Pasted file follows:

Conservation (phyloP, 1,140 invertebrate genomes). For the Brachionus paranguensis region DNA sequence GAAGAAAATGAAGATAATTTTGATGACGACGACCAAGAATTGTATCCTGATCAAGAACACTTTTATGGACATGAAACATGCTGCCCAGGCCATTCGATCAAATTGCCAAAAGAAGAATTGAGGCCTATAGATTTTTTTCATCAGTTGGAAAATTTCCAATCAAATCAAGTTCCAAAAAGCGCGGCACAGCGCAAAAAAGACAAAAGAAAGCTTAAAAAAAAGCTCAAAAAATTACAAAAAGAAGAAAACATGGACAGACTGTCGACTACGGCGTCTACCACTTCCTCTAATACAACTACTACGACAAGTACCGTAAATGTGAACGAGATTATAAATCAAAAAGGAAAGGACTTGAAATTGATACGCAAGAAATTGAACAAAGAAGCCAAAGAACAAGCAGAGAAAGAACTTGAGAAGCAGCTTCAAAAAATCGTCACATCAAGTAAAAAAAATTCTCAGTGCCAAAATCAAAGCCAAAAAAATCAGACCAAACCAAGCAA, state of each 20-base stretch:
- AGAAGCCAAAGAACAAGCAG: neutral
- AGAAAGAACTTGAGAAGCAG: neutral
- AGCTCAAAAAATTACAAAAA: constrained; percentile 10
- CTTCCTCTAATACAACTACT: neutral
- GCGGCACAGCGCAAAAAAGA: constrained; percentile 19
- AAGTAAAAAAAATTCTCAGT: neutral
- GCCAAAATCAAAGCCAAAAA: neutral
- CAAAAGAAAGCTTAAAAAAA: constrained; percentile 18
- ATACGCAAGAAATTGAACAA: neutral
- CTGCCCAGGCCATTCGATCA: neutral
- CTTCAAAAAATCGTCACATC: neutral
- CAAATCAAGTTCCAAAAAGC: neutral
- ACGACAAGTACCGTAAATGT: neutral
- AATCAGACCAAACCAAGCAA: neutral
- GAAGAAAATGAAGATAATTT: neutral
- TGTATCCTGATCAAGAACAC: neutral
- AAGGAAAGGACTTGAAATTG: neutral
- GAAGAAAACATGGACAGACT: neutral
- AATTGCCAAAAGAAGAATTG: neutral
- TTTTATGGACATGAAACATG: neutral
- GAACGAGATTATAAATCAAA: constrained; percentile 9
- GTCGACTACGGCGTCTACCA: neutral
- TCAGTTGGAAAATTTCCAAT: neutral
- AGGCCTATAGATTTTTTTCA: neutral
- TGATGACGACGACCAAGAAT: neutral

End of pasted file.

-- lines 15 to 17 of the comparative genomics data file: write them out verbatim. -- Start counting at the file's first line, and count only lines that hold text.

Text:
- AATCAGACCAAACCAAGCAA: neutral
- GAAGAAAATGAAGATAATTT: neutral
- TGTATCCTGATCAAGAACAC: neutral